Wednesday, December 5, 2012

The Fibers That Bind Us

Photo courtesy of Rachael Matthews from the UK Crafts Council
"High fiber" usually refers to a type of diet, but High Fiber at the National Museum for Women in the Arts demonstrates how "high art" integrates with the everyday world of a Folk Art.  In the multi-media world of contemporary art, Fiber Art has gained recognition as a serious art form over the last fifty years.  Like the art of glass making, fiber art was invented milleniums ago for utilitarian purposes. Knitting, sewing and weaving developed to meet basic needs of warmth and clothing, but as soon as pattern and design were involved, the process of making art began.

Knitted objects are often in Matthews' work
When the ancient artists/crafters knitted, knotted, wove or stitched to follow patterns or innate designs in their heads, they tied together movements between the left and right hands, bridging the creative left side of the brain with the analytical right side of the brain.

Contemporary fiber art may or may not have definite recognizable patterns and designs, but fiber art by definition is very tactile and textural.   It may also be sculptural.

The National Museum for Women in the Arts' exhibition of contemporary fiber artists, on view until January 6, 2013, features seven contemporary fiber artists, each working in styles completely different from the next one. High Fiber is the third installment of NMWA biennial Women to Watch exhibition series, in which regional outreach committees of the museum meet with local curators to find artists. The NMWA made a final selection of the seven artists representing different states and countries.

Rachael Matthews was a leader in a revival of knitting movement in the UK about 10 years ago.  She is co-owner of a knit shop in London, Prick Your Finger, where one is more likely to see objects crafted of yarn, rather than a sweater. In Knitted Seascape, 2004, Matthews used illusionism much the way painters do; her hanging curtains, lace-like and pleated, open onto the seascape seen through a false window.  She created depth similar to that in Raphael's visionary painting. The vigorous texture into those waves, making their foam as real as in a Winslow Homer seascape, is not painted but knitted.  Matthews also did a floor sculpture to which an hourglass and skull and crossbones attach.  We are reminded of death in A Meeting Place for a Sacrifice to the Ultimate Plan, 2010.  Another piece she supplied in the exhibition is a wedding dress, made as a collaborative effort where the individual pieces knit by different women form the whole.   Collaboration and connection is certainly a part of emerging trend in Fiber Art.

Louise Halsey, from the Arkansas council, is a weaver, who has spent years studying the ancient art of weaving, while teaching and doing workshops.   Her work demonstrates vivid color and technical perfection, but also shares the artist's own narrative ideas.  The four works in this show are images of homes. On her website, she explains, "Recently I have been weaving tapestries using the house as a symbol for what I cherish. These images of houses include placing the house amidst what I see as threats that are present in the environment."  Dream Facade, at right, may warn of being too strongly possessed and owned by vanity, while Supersize My House, 2011, questions the dream of bigger and bigger homes.

Louise Halsey, Dream Facade, 2005
wool weft on linen warf - tapestry technique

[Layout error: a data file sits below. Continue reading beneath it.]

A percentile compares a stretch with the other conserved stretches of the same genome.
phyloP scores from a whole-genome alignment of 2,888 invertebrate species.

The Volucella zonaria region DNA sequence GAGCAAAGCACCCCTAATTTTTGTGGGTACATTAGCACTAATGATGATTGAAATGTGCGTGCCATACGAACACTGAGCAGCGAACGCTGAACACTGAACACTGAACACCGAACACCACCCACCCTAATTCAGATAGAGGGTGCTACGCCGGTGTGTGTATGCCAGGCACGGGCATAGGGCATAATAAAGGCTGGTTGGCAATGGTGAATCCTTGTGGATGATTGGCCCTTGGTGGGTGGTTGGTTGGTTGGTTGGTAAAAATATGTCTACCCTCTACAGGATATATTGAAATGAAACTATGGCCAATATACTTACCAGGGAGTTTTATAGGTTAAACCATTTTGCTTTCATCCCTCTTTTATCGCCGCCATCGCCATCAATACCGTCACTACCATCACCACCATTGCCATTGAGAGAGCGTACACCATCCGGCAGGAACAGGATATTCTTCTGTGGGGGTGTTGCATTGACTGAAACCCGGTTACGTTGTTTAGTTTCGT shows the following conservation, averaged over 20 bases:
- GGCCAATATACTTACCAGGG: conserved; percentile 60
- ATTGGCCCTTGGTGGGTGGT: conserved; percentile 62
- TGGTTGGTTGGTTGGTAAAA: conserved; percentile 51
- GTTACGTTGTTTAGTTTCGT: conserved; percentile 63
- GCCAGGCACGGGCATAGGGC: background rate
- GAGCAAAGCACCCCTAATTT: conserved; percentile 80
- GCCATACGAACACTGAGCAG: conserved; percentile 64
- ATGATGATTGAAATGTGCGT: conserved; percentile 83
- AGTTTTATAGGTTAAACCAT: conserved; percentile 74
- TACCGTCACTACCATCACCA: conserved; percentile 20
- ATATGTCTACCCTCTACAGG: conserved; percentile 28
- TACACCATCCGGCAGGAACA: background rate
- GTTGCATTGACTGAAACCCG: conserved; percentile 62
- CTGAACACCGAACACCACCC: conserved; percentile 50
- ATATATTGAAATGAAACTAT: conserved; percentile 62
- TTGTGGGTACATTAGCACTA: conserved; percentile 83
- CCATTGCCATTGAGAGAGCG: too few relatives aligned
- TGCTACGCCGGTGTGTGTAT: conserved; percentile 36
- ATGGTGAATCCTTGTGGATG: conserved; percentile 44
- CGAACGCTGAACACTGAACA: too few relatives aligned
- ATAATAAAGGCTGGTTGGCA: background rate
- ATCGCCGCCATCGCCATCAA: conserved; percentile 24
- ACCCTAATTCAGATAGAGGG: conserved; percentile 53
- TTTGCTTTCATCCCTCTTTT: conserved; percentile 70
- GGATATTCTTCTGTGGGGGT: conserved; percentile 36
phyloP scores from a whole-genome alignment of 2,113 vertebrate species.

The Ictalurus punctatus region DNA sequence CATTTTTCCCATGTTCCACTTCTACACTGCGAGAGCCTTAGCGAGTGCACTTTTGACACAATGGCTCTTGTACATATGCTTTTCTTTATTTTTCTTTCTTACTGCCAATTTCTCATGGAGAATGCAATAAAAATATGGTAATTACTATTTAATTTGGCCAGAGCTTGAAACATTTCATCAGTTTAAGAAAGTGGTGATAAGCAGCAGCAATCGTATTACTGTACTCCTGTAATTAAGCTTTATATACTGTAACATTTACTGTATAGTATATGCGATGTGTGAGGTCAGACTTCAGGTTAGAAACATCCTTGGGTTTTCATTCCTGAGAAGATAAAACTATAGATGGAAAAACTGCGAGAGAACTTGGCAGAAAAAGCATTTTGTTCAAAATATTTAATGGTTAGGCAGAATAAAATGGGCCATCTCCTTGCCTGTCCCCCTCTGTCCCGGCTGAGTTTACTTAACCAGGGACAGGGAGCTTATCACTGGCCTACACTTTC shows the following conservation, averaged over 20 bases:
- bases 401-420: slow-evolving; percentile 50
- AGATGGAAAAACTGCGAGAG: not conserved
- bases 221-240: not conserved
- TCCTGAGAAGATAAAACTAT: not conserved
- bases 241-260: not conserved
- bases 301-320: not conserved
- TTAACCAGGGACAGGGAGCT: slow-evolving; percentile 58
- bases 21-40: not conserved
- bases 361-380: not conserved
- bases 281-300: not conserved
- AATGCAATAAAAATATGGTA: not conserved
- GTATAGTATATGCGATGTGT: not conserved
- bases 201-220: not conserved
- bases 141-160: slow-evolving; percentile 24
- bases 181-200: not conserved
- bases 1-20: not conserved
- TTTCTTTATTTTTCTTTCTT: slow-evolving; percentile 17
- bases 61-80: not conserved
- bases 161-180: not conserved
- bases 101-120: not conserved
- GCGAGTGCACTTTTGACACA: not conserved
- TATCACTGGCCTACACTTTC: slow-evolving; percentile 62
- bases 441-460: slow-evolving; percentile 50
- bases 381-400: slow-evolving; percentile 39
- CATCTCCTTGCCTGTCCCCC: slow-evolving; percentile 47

The house becomes sculpture in large, colorful constructions by Laure Tixier, from France and representing Les amis du NMWA, are based on architecture from around the world.  Like children's forts out of blankets, architecture meets the basic need for shelter with imagination in design.  She stitches the forms out of felt and very large Plaid House reflects the classical architecture of Amsterdam.  Smaller houses are also on display and they reveal her domestic interpretations of diverse types of architecture, including that of the future.  Tixier clearly has an interest in the symbolism and meaning of architecture in history.

Laure Tixier's Plaid House , 2008, wool felt and thread, 90-1/2" x 33-1/2" 
Collection of Mudam Luxembourg 

Debra Folz of Boston combines sophisticated cross-stitch patterns on furniture and mirrors with a sleek modern look. Her works are a contrast to the homespun beauty of some of the works described above, but she was trained in Interior Design.  The threads are small and look mechanical but can have depth, control, color harmony and pattern.  Mixing thread with a industrial materials may sound discordant, but this harmony of opposites is beauty!

Debra Folz, XStitch Stool, 2009.    Steel base, 
perforated steel and nylon thread, 20 x 14 x 12 in
Steel is the canvas for embroidery.  
Beili Liu, Toil, 2008, Silk organza,72 x 36 x 8 in

Homes and their contents give security and comfort, but not all works of art in the exhibition have a domestic meaning.  There are sculptural wall hangings and installations in the NMWA's show.  Beili Liu, recommended by the Texas State committee, spun strips of silk, a material traditionally associated with China, her country of origin.  For Toil, she burned the edges of silk fabric with incense before winding the strips into the funnel-shaped projections that point off the wall.  These forms twist and turn in various directions -- like miniature tornadoes -- creating paths and shadows on the wall.  A variety of beige and brown tones add to the richness of this view.  Liu's larger Lure Series (not on view) installations use thread to recall Chinese folklore, she has that is said her work highlights the tensions between her Eastern origins and Western influences. She bridges these gaps well.  In fact, fiber art is all about connecting.